Nursing Care Plan Splenectomy

Splenectomy is the surgical removal of the spleen. It is done for rupture or tearing of the spleen caused by trauma, for damage caused by diseases such as infections mononucleosis, or for hypersplenism caused by idiopathic thrombocytopoenic purpura or lymphoma, leukemia diseases.

Nursing diagnosis: high risk for infection related to inadequate secondary defenses by immunosuppresion resulting from decreased immunoglobulins.

Expected outcomes: Absence of infection evidenced by temperature, white blood cell, urinalysis, cultures within normal ranges, breath sounds, urinary pattern, mucous membranes within baseline levels.

Nursing intervention and rationale:
I. Assess for:
  1. Temperature elevation above 101 degrees Celsius, chills, increased pulse above 100. Low grade temperature common following splenectomy for 7-10 days.
  2. Tachypnea, ronchi, crackles, cloudy foul smelling urine, urgency frequency, irritation ulcers of oral, vaginal or other mucosa; redness or drainage from wound or invasive sites. Indicates pneumococcal infection or overwhelming infection as phagocytic ability of spleen to destroy encapsulated organisms is lost.
  3. Hypotension, shock-like state. Indicates potential for meningeal infection.
II. Monitor, Describe, Record:
  1. White blood cells increases, urine, blood and wound cultures and sensitivities. WBC of > 10,000 cu/mm positive cultures for infectious organisms.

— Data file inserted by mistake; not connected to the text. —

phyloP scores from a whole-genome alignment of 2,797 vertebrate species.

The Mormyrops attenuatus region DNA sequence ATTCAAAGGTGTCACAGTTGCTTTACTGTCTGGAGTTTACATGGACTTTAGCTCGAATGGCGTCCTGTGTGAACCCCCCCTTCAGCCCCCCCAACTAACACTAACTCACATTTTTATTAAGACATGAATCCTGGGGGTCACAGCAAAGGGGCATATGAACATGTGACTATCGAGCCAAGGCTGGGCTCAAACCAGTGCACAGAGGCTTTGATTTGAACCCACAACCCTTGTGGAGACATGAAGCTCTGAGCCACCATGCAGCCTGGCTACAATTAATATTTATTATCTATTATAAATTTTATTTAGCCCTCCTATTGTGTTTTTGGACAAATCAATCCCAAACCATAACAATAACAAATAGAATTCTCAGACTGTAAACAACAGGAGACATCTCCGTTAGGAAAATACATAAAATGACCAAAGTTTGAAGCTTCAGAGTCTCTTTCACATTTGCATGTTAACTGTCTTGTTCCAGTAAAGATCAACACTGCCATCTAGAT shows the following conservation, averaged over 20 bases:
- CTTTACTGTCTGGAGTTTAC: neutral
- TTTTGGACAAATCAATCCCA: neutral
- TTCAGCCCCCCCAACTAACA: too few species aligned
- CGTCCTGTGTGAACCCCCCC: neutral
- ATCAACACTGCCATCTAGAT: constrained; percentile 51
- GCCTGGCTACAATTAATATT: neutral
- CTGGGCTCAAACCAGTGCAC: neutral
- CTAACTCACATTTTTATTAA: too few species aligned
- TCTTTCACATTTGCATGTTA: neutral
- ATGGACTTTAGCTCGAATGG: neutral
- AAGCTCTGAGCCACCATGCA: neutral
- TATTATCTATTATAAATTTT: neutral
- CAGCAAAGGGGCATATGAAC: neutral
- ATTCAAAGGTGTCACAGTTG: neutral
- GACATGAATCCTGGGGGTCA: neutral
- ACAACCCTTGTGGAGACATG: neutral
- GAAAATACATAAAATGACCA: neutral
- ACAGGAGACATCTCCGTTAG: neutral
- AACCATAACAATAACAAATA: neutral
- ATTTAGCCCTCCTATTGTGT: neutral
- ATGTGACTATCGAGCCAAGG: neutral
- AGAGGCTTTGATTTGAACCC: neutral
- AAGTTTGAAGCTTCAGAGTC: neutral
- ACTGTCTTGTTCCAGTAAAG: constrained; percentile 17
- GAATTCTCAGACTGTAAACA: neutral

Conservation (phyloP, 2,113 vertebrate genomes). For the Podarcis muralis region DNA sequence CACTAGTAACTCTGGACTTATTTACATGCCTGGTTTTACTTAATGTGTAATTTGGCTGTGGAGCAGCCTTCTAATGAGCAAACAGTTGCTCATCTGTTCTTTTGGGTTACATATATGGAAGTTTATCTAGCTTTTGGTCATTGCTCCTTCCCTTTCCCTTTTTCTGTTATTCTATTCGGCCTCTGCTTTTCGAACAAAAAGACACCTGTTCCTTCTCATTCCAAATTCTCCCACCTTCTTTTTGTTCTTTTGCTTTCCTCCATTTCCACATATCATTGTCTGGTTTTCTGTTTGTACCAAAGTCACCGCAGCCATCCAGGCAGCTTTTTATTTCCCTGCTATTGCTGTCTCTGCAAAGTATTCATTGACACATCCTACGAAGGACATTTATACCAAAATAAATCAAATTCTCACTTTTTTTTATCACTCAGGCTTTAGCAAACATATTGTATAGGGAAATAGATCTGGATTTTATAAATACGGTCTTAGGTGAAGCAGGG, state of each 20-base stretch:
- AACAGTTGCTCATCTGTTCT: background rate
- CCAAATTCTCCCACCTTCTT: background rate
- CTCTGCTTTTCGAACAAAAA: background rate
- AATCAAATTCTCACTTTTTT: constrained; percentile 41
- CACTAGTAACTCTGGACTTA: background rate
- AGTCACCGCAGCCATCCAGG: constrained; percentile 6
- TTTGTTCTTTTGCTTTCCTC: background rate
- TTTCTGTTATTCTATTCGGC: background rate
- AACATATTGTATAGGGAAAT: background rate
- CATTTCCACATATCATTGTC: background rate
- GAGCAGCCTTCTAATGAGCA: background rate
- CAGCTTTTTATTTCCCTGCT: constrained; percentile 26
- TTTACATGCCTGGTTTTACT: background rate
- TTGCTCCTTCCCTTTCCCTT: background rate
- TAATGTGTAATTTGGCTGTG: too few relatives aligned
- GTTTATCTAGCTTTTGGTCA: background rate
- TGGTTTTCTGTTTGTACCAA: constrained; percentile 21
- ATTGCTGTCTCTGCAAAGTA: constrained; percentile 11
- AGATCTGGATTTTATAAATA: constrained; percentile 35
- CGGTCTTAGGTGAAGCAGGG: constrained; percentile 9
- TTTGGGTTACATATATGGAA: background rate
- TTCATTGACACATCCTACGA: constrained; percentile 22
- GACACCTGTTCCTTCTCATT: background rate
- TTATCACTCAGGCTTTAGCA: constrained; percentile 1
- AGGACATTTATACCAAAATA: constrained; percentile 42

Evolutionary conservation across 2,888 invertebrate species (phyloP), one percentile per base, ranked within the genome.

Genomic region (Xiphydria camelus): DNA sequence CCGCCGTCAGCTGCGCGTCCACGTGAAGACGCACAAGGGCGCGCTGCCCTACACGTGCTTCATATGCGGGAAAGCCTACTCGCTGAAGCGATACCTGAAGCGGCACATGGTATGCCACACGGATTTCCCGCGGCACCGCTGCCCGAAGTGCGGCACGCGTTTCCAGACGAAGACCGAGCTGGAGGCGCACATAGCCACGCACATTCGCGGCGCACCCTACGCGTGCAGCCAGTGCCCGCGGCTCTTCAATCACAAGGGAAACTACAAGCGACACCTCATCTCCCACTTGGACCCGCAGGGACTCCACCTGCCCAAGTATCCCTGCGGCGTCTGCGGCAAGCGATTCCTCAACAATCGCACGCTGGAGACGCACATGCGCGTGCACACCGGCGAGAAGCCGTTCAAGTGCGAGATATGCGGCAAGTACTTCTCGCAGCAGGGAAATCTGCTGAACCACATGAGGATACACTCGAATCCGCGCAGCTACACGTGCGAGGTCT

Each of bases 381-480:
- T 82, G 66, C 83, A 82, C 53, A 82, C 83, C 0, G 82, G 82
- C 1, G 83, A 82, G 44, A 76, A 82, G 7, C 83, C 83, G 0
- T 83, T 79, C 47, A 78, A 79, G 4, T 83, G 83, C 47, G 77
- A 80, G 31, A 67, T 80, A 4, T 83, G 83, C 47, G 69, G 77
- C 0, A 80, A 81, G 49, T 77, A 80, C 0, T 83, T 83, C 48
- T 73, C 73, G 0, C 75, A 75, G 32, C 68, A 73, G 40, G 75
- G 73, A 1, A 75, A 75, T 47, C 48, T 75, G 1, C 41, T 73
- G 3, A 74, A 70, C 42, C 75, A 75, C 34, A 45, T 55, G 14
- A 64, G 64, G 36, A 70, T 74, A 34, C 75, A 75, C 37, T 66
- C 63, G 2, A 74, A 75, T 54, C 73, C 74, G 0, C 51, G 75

2. Immunoglobulins. IgM decreases, IgG ad IgA within normal ranges indicating deficiencies.
  3. Vital signs and temperature every four hours. Indicates presence of infection.
III. Administer:
  1. Antibiotics specific to identified infectious agent. Acts to destroy microorganisms by inhibiting cell wall synthesis.
  2. Antipyretic (acetaminophen). Reduces fever by inhibiting heat-regulating center.
IV. Perform or provide:
  1. Handwash techniques before giving care. Prevents cross-contamination.
  2. Aseptic technique for any invasive procedures. Prevents introduction of infectious agents.
  3. Adequate fluids, nutritional and activity support. Maintains support to prevent susceptibility to infection.
  4. Meticulous mouth and perineal care. Promotes comfort and care of suceptible mucosal areas

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